Thoughts on “I.O.U.” by John Lanchester

I.O.U. by John Lanchester

This audio book, available on the Nashville library’s site, taught me that I had very little knowledge about our complex financial system.  Unfortunately, it also failed my litmus test for being a great informative book when the author spent the final twenty percent editorializing.

I marvel from time to time about how the vast majority of the money in the world isn’t “real,” in the sense that there isn’t enough physical currency to represent it all.  This book opened my eyes to exactly how absurd and scary the Western financial system can be.  After spending a good amount of time explaining terms and describing complex financial instruments, the author turns his attention toward analyzing the current financial crisis which came to a head in 2008.  Prior to reading, I was fairly familiar with stocks and bonds, the consumer-facing side of the markets.  What I didn’t know were the kind of debt-soaked tools and misdirection investment banks had created in the name of making profits.

If I could sum up what I learned from the first half of the book, it would be this:  much of the “wealth” in our current system is based on nothing but debt.  I’m still a free-market capitalist through and through, but it seems a stretch to think that much of what investment banks do provides true value to our economy.  Their essential function seems to be to encourage individuals, businesses, and even governments to go into debt, and then make casino-like bets on whether they can repay, calculating risk in order to reap profits.  One bank will bet a consumer will pay back his mortgage, another will essentially make a counter-bet by purchasing insurance against a default while selling the debt to a third party.  It really is all smoke and mirrors based on my limited understanding of it.  Banks want to leverage themselves as much as possible, having financial obligations on the books, but wagering that they won’t have to pay them.  This, to me, is the epitome of foolishness and irresponsibility, regardless of the prevailing economic system.

With regards to the crash of 2008 and the subsequent “credit crunch,” the author does to a good job of explaining how the perfect storm came to be.  By his estimation, the problem actually stemmed back to the fall of Soviet communism over twenty years ago.  With such a large counter-force gone, free-market capitalism flourished in the developed world and enjoyed ever-loosened government restriction.  With economic growth, it became easier for individuals to borrow money, including home mortgages.  Because demand for housing increased, property prices skyrocketed, especially in the author’s native Great Britain.  Everyone wanted to get into the game.  This led to banks making riskier loans at sub-prime (read: higher-than-market-rate) interest rates.  It was no bother to the banks, however.  They were able to insure against consumer default, package risky debts, and sell them in financial markets.  Investors, of course, did not realize the true risk of what they had purchased, focusing only on the tantalizing profit potential.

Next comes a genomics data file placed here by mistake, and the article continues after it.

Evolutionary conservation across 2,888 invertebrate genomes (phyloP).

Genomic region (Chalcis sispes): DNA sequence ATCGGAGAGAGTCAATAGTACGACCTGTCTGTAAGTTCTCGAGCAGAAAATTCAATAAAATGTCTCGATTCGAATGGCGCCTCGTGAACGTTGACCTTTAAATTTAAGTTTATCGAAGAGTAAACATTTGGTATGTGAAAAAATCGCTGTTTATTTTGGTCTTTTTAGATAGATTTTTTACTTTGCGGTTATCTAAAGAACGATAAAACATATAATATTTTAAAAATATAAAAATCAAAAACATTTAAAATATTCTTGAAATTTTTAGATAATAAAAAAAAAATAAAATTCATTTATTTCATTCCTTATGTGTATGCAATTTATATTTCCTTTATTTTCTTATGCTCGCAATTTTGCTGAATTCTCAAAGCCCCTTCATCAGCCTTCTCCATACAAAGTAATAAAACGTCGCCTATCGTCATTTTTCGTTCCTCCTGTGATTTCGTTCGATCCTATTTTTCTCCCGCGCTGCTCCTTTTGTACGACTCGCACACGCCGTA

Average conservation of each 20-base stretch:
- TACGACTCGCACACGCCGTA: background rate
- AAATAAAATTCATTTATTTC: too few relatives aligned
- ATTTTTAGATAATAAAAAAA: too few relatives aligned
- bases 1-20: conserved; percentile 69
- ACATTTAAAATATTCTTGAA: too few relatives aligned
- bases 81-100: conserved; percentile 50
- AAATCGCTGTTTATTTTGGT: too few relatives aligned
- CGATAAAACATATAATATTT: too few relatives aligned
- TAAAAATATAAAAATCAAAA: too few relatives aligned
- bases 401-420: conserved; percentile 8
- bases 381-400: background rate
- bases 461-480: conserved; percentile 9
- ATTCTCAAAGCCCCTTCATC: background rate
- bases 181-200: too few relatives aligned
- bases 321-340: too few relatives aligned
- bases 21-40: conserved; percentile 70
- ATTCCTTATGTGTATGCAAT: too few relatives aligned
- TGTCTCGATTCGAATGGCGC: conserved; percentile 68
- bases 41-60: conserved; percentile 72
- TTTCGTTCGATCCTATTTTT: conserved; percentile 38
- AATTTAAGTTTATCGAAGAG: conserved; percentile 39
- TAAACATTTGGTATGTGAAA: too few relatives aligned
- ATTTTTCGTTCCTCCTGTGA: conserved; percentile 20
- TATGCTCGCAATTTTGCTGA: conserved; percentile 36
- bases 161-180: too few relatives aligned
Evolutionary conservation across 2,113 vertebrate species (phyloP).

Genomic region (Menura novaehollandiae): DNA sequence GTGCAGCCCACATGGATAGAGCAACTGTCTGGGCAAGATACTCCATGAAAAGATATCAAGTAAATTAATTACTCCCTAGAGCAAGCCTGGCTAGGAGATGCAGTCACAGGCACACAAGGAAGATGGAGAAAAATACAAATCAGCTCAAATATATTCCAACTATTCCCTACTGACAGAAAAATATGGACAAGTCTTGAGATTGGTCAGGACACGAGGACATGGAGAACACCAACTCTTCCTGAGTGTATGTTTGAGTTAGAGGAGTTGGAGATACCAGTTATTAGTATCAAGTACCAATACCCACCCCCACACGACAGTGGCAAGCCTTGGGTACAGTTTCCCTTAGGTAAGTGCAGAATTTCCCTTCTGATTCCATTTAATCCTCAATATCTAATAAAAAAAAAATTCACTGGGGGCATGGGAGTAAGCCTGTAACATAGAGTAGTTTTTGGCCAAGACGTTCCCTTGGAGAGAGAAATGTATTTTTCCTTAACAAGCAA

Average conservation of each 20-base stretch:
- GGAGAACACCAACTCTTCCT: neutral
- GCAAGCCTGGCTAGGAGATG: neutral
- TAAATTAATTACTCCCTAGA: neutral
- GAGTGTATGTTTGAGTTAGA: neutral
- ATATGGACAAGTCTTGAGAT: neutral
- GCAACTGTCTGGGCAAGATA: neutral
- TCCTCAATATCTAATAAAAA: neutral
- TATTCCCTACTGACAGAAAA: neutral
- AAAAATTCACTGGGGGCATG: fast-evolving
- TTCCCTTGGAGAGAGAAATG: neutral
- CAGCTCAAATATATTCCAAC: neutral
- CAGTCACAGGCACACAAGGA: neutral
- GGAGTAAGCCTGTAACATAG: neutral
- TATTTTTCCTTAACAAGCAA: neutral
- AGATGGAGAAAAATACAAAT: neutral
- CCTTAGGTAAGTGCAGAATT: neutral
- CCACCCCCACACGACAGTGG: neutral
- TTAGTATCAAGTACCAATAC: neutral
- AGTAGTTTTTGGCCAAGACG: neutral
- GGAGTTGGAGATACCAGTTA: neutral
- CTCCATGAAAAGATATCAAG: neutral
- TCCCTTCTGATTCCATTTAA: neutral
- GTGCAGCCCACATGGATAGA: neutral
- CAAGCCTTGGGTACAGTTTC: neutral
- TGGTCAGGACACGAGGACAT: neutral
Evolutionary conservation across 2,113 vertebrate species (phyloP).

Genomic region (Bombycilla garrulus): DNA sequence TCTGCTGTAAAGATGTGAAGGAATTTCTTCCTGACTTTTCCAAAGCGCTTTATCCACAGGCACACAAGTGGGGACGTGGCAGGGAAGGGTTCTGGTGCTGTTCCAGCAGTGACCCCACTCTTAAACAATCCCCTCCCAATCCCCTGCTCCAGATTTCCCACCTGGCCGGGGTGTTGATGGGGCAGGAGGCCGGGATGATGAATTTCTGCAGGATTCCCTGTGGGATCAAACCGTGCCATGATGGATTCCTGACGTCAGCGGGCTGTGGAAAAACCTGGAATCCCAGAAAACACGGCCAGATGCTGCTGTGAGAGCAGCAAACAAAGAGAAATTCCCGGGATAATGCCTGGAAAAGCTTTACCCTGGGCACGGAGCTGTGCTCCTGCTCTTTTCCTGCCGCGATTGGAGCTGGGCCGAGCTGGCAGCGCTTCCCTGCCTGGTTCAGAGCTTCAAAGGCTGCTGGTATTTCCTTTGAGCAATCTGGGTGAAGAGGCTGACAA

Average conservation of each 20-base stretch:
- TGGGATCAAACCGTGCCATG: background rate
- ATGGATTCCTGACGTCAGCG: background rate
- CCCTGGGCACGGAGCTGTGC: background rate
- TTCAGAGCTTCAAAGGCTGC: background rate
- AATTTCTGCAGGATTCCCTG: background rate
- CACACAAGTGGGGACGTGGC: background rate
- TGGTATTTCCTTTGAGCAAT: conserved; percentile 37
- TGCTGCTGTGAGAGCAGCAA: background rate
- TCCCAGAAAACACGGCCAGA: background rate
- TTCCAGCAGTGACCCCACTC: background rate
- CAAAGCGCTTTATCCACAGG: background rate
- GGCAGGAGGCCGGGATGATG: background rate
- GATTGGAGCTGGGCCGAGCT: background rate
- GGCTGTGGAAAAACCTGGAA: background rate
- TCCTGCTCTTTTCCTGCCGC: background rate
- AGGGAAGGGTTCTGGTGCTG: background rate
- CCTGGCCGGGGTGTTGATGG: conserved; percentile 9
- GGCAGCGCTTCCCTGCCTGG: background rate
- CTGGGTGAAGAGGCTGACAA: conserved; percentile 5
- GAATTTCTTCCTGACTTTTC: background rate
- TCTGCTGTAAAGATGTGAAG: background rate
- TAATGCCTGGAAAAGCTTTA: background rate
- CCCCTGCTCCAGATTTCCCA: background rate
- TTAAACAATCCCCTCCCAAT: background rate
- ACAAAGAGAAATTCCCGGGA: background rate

This is a crude overview, of course, but those were the core issues.  As home prices peaked and then fell, unemployment rose, and mortgages went into default.  The house of cards began to collapse.  This is where the author’s personal viewpoints begin to creep into the writing.  He spends quite a while talking about “laissez-faire” capitalism as promoted by Alan Greenspan.  While it is a valid technical term, his usage of it sometimes comes across as sarcastic and condescending.  His solution seems to always be more government regulation, even while acknowledging that part of the problem was lack of enforcement of existing regulations.  While I do think it absurd that a bank must only retain enough liquid capital to cover eight percent of its obligations, it also seems apparent that the government is the worst manager in any arena it enters.  Further, the author portrays the consumers of sub-prime mortgages purely as victims.  To be sure, some were targeted with predatory lending practices, but at the end of the day, is it not my personal responsibility if I over-leverage myself, taking out a loan I will likely not be able to repay?  Personal responsibility, both at the consumer and bank level, would have gone a long way toward preventing such a collapse.  The author doesn’t seem to entertain this idea, instead insisting on more control by national governments which, by all accounts, can’t balance their own budgets.

The final section of the book came across as a bit of a diatribe against laissez-faire capitalism in general, which is where I began to lose interest.  I can understand why the author feels the way he does based on his worldview, but I was reading primarily for knowledge, not opinion.  He is certainly a smart man who did a good job of explaining complex topics, though I wish he could have left it at that.  I don’t know the answers to such complicated problems as were presented short of self-restraint and common sense, but we all know those can’t be legislated.

Overall, I’m glad to have read the book and garnered a better understanding of exactly what lies in the bowels of financial markets.  In some ways it was enlightening, in other ways it was a bit scary, but it is almost always better to have knowledge than to be blissfully unaware.  I would recommend this book to anyone wanting a better understanding of the forces behind the 2008 financial meltdown or the world of finance in general.

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